Weekly output: 5G, broadcast TV on online video, wireless broadband, machine-learning platforms

Having our kid come down with strep throat put a serious dent in my productivity on this week. (She’s fine now.) The next five days, meanwhile, have a much more crowded schedule that includes an overnight trip to Cleveland. You’ll find out why Tuesday.

9/18/2017: 5 things to know about what’s next for wireless internet, Yahoo Finance

Too-soon hype about 5G wireless is already getting customers confused–as I realized anew when a reader asked how it couldn’t be coming until 2020 if she already had a 5G router. (Answer: It was a 5 GHz router.)

9/18/2017: Broadcasters aren’t going OTT ASAP, FierceBroadcasting

The latest in a steady series of features I’ve written for Fierce’s monthly (registration required) bundles, this one looks at the tangled availability of local channels on “over the top” online-video services. I missed it when it first came out because, I guess, I didn’t see the download link in Fierce’s daily newsletter at the time.

9/20/2017: Why you might trade your wired internet connection for your phone, Yahoo Finance

This headline overstates the story a little. My answer to the question–newly raised by an FCC proceeding–of whether we should count the wireless carriers’ mobile broadband as competition for wired cable, fiber and DSL is that a mobile-only strategy doesn’t work as long as you still need to use a desktop or laptop computer.

9/22/2017: Machine-learning cloud platforms get to work, Ars Technica

This piece focuses on a much wonkier subject than my usual consumer-tech coverage, but I carved some time out of my schedule to write it anyway. On one hand, it allowed me to get into the weeds on the workings of some technologies that I do write about all the time. On the other hand, the story was for a site at which I hadn’t written in way too long (my last Ars byline happened over four years ago) and involved a great per-word rate.

That rate, in turn, was a product of this post being part of a set of stories sponsored by Siemens. I didn’t know the sponsor going in and, as I wrote in a comment below the piece, my editor neither told me which companies to feature nor instructed me on any conclusions the article should reach.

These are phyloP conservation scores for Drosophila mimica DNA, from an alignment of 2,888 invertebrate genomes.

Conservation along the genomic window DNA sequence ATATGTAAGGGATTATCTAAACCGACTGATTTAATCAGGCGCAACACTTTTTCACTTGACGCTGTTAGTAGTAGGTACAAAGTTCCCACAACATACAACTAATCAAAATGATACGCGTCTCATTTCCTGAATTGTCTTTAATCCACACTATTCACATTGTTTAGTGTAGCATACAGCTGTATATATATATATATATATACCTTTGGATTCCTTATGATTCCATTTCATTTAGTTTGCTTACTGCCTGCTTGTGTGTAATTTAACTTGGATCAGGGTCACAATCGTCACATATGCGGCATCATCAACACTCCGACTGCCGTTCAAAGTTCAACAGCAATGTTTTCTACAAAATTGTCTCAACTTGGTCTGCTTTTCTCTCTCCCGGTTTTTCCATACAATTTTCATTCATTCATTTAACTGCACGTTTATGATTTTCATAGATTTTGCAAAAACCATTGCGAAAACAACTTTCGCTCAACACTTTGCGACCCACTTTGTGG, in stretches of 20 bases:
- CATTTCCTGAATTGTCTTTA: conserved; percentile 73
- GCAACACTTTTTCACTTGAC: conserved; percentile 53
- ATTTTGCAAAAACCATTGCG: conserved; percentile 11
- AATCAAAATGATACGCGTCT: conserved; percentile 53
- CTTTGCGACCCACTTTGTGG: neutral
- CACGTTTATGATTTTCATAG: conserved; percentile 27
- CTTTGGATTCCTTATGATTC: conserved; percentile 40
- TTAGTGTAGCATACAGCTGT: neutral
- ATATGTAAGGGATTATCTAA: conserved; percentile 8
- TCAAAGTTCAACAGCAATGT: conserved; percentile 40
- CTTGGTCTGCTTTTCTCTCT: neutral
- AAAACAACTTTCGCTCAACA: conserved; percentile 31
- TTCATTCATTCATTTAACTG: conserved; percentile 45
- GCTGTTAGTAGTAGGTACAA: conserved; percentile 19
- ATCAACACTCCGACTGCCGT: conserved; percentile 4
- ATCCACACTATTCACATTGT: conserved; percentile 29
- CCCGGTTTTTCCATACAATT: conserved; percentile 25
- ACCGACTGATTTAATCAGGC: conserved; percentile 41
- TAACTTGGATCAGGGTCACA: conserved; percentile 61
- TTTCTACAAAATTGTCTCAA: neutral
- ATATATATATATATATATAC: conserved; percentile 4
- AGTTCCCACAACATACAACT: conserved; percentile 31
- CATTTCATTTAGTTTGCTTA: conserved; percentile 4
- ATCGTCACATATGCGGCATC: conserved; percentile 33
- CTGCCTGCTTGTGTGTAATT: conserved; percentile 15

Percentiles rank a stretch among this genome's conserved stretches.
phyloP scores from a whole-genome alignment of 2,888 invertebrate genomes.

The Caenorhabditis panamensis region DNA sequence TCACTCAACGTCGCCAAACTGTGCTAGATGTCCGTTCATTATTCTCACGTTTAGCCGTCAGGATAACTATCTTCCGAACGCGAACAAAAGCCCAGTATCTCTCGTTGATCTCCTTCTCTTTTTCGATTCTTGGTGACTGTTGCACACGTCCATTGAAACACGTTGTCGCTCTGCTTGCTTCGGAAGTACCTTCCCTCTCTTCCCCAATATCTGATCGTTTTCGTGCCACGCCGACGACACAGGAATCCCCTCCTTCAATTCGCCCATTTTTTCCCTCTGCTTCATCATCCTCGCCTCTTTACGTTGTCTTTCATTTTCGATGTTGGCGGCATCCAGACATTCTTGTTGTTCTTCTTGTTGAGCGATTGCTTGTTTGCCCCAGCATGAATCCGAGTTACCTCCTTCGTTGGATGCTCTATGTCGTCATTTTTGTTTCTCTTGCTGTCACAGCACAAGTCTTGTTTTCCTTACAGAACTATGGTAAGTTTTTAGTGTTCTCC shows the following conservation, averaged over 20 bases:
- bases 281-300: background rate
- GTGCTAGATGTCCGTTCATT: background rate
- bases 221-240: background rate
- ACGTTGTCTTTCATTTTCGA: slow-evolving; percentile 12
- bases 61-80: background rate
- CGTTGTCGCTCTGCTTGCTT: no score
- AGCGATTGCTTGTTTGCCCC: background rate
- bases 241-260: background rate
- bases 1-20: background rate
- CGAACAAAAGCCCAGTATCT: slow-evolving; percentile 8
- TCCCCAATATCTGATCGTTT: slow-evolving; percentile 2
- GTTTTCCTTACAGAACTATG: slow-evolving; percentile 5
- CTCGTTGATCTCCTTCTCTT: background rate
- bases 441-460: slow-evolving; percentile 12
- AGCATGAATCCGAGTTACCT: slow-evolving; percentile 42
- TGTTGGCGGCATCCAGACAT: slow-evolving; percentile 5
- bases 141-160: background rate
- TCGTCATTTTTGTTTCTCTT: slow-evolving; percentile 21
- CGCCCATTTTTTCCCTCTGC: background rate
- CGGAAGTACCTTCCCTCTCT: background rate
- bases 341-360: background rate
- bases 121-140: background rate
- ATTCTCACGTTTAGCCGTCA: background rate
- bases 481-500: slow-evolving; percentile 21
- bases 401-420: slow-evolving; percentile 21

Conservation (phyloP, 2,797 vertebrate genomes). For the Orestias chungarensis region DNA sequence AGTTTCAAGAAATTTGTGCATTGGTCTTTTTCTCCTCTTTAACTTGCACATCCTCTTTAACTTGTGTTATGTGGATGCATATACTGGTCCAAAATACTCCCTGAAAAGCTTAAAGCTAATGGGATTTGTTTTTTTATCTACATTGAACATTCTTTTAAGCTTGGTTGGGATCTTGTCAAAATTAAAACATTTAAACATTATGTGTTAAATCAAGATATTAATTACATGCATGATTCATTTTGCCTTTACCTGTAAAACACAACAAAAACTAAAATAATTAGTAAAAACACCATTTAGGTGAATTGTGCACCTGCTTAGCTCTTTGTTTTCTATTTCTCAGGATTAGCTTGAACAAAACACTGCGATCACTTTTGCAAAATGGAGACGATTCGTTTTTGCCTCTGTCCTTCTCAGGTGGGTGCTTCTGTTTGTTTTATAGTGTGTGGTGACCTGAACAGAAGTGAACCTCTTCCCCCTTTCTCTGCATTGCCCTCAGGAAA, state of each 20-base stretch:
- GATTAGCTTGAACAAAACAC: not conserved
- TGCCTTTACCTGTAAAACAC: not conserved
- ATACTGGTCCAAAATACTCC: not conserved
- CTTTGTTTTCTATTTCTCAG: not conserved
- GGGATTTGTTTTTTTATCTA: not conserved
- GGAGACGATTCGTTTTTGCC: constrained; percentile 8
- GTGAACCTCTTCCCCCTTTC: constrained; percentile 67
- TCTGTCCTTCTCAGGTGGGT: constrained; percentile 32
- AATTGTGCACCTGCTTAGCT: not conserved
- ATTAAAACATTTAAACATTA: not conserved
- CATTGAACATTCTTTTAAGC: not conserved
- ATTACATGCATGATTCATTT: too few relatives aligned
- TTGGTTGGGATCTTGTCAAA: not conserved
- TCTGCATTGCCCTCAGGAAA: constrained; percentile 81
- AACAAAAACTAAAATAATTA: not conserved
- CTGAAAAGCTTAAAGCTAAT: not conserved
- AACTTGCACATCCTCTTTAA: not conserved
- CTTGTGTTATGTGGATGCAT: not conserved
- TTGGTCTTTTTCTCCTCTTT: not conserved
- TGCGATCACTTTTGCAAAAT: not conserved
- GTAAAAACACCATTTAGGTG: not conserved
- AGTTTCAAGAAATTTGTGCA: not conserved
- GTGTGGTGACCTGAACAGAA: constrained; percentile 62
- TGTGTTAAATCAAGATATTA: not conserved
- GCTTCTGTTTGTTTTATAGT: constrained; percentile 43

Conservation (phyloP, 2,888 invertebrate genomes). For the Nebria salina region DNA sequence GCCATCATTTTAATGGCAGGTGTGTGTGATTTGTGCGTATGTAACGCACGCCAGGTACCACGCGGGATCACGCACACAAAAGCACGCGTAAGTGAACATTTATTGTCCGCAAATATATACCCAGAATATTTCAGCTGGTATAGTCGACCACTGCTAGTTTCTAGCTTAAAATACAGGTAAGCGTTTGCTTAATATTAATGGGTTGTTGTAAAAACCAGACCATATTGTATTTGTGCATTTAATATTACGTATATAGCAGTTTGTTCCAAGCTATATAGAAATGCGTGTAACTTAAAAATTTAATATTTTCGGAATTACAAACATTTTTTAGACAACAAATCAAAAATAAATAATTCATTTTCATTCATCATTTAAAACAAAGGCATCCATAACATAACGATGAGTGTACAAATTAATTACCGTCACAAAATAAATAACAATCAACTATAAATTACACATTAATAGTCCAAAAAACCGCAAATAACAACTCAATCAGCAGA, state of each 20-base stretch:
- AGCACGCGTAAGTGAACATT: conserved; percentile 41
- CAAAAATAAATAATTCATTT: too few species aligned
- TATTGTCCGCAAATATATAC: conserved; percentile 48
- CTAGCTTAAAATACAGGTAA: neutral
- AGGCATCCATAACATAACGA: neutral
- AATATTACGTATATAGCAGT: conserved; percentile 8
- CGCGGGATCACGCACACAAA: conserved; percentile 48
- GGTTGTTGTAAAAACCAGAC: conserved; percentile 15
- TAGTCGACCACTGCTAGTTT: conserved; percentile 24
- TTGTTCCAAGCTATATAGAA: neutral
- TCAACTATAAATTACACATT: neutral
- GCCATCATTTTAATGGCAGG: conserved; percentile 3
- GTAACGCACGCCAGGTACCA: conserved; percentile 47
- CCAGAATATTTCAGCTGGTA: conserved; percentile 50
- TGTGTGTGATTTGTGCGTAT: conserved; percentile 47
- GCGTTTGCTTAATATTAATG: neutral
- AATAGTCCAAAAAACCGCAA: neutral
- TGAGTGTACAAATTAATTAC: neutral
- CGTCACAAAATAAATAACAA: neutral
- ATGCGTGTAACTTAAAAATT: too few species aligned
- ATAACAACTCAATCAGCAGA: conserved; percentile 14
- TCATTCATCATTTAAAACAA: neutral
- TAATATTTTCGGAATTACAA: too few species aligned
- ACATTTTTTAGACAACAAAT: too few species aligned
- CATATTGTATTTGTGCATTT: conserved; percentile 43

Updated 10/3/2017 to add a link to the broadcasters story.

 

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Weekly output: KnowRoaming, Apple Watch app rules, wireless spectrum, Comcast (x2), cable unbundling, wireless broadband

I didn’t decide to attend the cable industry’s INTX trade show until late March. But seeing that convention would take place in one of my favorite cities, Chicago, made it an easy call. And I’m glad I went to the cable confab for the first time since 2012. I picked up a lot and wrote a lot, as you can see below. For more about the event, see my Flickr album.

All this work did catch up with me on Friday, in the form of my filing my USAT column ridiculously late. A contributing factor to that tardiness: I stepped out for an hour or so to watch the WW2 flyover down the Potomac. There’s a Flickr album for that, too.

5/4/2015: Hands-on with the KnowRoaming Sticker that Cuts Smarphone Costs for International Travelers, Yahoo Tech

This review concludes my coverage of Mobile World Congress–yes, I probably could have written it weeks earlier. Speaking of overdue tasks, I only just now noticed the typo in the headline; I’ll ping the editors to get that fixed.

5/5/2015: Apple’s Rules Tell Developers Precisely Whose Time It Is, Yahoo Tech

It had been a while since I’d last written about Apple’s App Store rules. As you can see, I still don’t like them but can no longer pretend the company hasn’t made them scale in a way that I thought impossible five years ago.

5/52015: Across the Spectrum: Strategies for a Changing Wireless Marketplace, INTX 2015

At this panel, I discussed the coming arrival of higher-performing wireless spectrum with Liberty Global’s Timothy Burke, Arris’s Charles Cheevers, Comcast’s Evan Koch, and T-Mobile’s Tony Silveira. I’d like to see cable companies use some of this to reach new customers–maybe people who find themselves a couple of thousand feet from the closest Comcast line?–but I don’t know that cable’s ready to take that step.

Yahoo Tech Comcast-service post5/6/2015: Comcast Really, Really Wants You to Like It, Yahoo Tech

Most reader reactions to this description of Comcast’s moves to upgrade its customer service ranged from “yeah right” to “screw them.” The company has its work cut out for it.

5/7/2015: Big Cable CEOs Insist Viewers Like Their Bundles, but the Tide Is Turning, Yahoo Tech

When I started writing this answer to a question many friends asked after learning I was headed to the cable industry’s annual gathering, I was a little more pessimistic about the future than I was by the time I’d finished it.

5/8/2015: Comcast customer service, WBAL

I talked about Comcast’s customer-service initiative with the Baltimore news station’s Mary Beth Marsden. I did not get to hear the story but assume they used some part of my interview; if you did, please let me know in the comments if I sounded coherent.

5/10/2015: Unlimited wireless broadband possible, just not beyond phone, USA Today